Pseudohyphal growth in Saccharomyces cerevisiae involves protein kinase-regulated lipid flippases
Research output: Contribution to journal › Journal article › Research › peer-review
Lipid flippases of the P4 ATPase family establish phospholipid asymmetry in eukaryotic cell membranes and are involved in many essential cellular processes. The yeast Saccharomyces cerevisiae contains five P4 ATPases, among which Dnf3p is poorly characterized. Here, we demonstrate that Dnf3p is a flippase that catalyzes translocation of major glycerophospholipids, including phosphatidylserine, towards the cytosolic membrane leaflet. Deletion of the genes encoding Dnf3p and the distantly related P4 ATPases Dnf1p and Dnf2p results in yeast mutants with aberrant formation of pseudohyphae, suggesting that the Dnf1p-Dnf3p proteins have partly redundant functions in the control of this specialized form of polarized growth. Furthermore, as previously demonstrated for Dnf1 and Dnf2p, the phospholipid flipping activity of Dnf3p is positively regulated by flippase kinase 1 (Fpk1p) and Fpk2p. Phylogenetic analyses demonstrate that Dnf3p belongs to a subfamily of P4 ATPases specific for fungi and are likely to represent a hallmark of fungal evolution.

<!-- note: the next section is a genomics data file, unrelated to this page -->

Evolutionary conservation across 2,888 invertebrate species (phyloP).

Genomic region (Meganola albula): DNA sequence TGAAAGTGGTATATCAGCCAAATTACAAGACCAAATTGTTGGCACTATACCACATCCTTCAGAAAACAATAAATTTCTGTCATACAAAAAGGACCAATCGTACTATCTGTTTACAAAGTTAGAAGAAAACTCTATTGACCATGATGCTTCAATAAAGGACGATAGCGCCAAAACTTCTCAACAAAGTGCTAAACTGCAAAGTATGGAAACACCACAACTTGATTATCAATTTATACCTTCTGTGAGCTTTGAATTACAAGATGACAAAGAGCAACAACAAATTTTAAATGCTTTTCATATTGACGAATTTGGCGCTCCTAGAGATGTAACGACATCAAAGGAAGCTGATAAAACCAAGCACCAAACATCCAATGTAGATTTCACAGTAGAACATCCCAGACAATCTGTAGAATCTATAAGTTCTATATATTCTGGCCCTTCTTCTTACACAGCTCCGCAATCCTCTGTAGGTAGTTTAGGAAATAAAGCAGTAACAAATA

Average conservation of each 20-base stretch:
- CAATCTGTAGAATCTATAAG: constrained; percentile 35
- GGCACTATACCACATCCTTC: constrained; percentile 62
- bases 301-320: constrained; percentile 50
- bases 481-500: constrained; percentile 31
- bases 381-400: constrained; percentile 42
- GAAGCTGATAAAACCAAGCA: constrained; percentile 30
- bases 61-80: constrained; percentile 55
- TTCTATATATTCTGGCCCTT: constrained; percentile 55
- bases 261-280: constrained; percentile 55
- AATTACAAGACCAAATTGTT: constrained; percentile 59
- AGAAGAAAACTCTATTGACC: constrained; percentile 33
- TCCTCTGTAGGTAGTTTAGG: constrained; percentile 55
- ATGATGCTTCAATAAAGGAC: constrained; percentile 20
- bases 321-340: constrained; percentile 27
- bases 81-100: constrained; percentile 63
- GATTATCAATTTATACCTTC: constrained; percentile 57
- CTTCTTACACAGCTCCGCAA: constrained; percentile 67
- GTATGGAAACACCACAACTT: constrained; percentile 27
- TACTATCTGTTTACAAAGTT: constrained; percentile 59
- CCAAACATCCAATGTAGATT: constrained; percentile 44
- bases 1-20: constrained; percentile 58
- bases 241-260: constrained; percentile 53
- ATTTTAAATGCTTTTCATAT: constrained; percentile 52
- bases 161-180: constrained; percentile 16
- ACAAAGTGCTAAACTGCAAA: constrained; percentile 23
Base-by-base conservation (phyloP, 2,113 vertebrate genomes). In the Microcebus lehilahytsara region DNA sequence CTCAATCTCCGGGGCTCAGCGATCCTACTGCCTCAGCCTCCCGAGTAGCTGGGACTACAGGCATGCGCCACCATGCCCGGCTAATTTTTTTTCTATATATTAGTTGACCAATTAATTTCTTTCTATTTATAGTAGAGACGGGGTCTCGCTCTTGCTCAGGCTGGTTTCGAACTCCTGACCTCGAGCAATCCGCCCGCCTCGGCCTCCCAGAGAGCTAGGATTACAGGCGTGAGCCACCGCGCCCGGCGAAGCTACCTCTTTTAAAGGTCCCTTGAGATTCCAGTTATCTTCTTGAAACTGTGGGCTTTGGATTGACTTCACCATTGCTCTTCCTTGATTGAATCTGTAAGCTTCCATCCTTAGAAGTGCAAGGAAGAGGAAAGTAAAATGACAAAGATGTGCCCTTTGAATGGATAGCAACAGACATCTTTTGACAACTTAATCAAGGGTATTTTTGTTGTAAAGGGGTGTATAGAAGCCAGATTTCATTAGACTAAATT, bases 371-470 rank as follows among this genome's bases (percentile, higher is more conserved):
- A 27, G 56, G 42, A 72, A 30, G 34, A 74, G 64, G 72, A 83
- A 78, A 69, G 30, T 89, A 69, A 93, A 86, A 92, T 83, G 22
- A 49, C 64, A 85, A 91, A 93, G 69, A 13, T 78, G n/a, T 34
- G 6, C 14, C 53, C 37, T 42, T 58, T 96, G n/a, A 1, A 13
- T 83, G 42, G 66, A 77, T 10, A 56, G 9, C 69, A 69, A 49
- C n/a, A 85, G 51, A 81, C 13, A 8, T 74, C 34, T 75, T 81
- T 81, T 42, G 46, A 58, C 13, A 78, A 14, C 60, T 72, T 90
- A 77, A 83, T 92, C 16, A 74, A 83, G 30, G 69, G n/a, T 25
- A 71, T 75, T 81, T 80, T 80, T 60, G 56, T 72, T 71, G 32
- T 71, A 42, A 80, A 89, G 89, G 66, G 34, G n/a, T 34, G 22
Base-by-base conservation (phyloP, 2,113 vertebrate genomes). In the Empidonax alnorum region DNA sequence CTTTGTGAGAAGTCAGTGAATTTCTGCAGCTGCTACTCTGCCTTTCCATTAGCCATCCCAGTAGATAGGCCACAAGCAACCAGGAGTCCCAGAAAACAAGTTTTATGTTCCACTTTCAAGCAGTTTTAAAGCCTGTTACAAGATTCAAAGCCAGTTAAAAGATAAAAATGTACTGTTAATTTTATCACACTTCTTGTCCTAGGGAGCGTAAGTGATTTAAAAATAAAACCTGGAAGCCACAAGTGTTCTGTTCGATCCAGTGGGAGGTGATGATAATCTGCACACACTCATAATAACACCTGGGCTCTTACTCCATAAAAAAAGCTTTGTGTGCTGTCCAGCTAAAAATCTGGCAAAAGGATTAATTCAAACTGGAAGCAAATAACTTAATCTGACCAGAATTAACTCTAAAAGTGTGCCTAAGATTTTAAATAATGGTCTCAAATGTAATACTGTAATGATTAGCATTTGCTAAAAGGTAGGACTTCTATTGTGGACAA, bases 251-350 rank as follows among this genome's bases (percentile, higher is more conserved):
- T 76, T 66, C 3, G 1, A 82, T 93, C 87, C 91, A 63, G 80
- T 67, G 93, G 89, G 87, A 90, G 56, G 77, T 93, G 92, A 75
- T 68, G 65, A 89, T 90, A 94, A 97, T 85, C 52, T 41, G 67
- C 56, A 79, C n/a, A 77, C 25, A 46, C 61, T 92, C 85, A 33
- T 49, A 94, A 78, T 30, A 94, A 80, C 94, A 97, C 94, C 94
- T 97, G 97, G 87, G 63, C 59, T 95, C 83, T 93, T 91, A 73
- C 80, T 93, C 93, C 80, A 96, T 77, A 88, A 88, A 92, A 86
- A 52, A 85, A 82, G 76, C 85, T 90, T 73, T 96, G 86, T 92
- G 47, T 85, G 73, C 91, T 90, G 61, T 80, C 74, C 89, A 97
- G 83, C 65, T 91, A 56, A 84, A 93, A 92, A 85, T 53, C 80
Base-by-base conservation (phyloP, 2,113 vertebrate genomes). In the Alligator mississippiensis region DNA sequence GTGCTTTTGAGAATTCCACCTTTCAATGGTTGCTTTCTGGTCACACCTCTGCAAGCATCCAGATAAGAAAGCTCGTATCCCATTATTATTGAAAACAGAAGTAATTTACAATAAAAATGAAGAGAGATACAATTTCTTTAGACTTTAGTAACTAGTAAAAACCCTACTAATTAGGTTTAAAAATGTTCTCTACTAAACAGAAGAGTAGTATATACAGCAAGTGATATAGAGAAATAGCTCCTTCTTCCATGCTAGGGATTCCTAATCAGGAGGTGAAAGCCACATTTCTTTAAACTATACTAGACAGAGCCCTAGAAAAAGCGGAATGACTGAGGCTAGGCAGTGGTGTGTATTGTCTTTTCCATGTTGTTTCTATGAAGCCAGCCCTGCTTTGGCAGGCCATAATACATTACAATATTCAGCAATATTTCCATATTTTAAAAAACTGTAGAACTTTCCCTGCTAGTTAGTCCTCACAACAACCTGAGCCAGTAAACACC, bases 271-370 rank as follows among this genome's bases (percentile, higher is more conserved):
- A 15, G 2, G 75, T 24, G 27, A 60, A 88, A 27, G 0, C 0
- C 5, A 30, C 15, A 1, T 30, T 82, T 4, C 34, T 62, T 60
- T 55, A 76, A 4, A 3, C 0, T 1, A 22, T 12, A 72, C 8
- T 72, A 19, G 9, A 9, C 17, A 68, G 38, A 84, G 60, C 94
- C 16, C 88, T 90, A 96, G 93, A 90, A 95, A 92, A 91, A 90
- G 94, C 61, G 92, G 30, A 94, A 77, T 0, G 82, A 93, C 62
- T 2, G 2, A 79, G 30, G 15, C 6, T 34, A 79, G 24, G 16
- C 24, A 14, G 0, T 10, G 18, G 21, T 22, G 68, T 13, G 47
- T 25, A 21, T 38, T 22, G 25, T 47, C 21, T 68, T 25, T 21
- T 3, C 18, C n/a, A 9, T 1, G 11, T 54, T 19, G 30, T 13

|Journal||Journal of Cell Science|
|Publication status||Published - 6 Aug 2020|
- Cell budding, Flippase kinase, Lipid flippase, Polarized growth, Pseudohyphal growth